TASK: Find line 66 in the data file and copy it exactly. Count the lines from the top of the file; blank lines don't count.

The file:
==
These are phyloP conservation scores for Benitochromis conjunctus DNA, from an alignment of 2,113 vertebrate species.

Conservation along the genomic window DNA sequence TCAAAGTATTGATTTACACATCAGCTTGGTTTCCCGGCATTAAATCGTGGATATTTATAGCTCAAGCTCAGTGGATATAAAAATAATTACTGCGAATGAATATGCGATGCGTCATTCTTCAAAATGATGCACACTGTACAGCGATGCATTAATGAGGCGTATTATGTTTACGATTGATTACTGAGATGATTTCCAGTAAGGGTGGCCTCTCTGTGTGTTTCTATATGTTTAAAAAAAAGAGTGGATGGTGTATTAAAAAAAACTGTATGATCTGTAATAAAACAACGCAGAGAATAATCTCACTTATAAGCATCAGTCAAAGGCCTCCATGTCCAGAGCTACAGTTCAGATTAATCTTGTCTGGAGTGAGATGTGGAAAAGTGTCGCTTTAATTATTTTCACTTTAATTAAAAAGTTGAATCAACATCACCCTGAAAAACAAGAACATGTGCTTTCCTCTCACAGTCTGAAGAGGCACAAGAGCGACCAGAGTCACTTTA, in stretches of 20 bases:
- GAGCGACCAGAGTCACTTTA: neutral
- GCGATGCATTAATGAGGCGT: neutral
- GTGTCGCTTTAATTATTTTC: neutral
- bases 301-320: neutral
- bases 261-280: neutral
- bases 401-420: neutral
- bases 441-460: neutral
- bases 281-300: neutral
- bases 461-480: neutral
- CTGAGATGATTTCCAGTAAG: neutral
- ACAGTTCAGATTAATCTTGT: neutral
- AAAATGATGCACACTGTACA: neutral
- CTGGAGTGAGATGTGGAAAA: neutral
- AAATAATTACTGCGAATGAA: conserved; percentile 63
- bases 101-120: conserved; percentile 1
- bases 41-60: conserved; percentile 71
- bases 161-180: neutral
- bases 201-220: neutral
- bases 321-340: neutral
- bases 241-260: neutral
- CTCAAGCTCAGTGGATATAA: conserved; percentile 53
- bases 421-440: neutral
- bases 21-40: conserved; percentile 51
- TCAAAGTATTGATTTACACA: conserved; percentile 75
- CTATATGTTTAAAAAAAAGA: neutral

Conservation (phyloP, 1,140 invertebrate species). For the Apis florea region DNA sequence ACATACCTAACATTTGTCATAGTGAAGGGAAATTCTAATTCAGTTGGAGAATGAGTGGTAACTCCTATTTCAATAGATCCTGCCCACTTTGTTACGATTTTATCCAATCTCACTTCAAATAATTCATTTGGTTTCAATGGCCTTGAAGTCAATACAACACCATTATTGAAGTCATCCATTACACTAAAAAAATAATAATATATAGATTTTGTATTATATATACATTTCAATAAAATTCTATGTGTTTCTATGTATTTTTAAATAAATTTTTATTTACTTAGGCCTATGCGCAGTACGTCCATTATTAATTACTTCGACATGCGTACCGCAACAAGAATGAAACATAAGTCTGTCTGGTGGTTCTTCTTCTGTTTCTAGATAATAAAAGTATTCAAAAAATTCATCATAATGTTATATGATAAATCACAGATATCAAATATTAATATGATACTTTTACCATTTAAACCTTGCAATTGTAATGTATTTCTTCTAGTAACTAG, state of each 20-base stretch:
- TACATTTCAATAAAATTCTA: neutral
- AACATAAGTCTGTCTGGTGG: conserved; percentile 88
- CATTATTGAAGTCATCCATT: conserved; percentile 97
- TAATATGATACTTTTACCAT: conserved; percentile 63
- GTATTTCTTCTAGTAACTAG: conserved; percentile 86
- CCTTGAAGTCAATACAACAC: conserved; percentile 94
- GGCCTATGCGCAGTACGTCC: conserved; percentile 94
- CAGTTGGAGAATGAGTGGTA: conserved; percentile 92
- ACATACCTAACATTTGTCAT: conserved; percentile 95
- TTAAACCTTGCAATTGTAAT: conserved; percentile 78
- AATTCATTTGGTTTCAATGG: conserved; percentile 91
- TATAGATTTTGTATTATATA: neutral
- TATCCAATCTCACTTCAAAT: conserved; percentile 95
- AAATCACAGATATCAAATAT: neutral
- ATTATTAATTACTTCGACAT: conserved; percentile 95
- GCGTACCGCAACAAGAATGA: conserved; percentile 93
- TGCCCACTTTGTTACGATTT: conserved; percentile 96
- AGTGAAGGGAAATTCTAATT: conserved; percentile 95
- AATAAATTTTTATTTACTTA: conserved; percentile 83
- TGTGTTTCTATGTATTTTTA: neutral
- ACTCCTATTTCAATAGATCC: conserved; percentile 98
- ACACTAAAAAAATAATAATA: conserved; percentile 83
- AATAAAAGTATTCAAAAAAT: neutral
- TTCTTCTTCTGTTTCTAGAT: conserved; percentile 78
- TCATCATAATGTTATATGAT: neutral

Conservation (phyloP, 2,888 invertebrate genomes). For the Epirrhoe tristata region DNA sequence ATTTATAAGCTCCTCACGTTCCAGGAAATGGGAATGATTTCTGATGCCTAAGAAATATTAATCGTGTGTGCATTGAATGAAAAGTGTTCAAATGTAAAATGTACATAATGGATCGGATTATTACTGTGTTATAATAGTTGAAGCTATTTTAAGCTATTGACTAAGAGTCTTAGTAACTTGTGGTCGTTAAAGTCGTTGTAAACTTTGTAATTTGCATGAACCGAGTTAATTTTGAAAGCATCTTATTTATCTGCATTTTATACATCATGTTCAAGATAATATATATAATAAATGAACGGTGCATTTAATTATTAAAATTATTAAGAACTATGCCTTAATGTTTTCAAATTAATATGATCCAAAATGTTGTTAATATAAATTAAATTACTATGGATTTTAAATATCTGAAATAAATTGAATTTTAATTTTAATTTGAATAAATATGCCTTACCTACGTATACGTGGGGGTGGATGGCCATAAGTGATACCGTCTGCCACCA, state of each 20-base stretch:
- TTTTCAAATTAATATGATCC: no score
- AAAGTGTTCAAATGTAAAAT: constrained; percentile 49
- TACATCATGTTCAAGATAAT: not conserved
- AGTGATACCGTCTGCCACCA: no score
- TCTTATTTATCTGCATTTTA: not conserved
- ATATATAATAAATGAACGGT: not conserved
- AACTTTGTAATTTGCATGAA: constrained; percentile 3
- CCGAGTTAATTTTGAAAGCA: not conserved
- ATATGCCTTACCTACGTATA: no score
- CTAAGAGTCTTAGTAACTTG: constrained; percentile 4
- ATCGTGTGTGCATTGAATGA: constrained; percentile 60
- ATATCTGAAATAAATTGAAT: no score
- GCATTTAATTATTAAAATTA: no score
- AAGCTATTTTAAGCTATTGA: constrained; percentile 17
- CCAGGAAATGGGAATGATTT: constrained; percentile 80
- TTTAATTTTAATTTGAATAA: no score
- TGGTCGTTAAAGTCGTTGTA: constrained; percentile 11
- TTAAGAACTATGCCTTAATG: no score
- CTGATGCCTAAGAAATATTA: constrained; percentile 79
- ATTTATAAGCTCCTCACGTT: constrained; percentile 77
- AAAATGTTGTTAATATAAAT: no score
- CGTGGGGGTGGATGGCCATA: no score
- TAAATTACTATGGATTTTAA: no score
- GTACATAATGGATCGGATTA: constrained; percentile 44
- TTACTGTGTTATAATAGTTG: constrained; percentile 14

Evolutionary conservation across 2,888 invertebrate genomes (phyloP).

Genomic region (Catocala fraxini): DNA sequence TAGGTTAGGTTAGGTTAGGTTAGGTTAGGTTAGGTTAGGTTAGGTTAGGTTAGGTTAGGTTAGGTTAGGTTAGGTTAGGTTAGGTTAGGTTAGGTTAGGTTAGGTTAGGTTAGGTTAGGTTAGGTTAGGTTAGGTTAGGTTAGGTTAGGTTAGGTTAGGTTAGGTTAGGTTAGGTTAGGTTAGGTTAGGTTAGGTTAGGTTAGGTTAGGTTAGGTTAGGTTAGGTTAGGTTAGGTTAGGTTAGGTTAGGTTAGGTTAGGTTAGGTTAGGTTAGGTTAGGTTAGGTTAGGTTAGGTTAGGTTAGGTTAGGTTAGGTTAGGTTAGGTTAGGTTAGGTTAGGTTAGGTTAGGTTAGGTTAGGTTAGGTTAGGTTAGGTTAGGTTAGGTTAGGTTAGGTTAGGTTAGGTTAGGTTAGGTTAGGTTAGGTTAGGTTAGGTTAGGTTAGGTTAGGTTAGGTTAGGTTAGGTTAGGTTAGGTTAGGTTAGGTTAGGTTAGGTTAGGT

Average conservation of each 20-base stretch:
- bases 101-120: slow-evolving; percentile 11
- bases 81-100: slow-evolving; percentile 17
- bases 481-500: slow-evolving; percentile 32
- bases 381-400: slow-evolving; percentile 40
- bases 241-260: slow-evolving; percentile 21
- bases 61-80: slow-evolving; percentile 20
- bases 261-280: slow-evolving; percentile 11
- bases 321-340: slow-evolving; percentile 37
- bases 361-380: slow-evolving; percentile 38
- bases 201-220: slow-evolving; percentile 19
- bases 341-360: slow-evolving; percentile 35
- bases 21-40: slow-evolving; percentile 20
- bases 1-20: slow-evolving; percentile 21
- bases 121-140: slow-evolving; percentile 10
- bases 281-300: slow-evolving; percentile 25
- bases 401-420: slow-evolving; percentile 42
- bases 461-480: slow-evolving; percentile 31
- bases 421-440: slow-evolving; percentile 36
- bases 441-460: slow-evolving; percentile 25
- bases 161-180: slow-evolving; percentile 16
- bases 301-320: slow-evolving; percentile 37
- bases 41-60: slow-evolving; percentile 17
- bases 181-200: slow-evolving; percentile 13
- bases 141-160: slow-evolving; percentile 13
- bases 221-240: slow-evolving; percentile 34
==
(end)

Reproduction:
- ATATCTGAAATAAATTGAAT: no score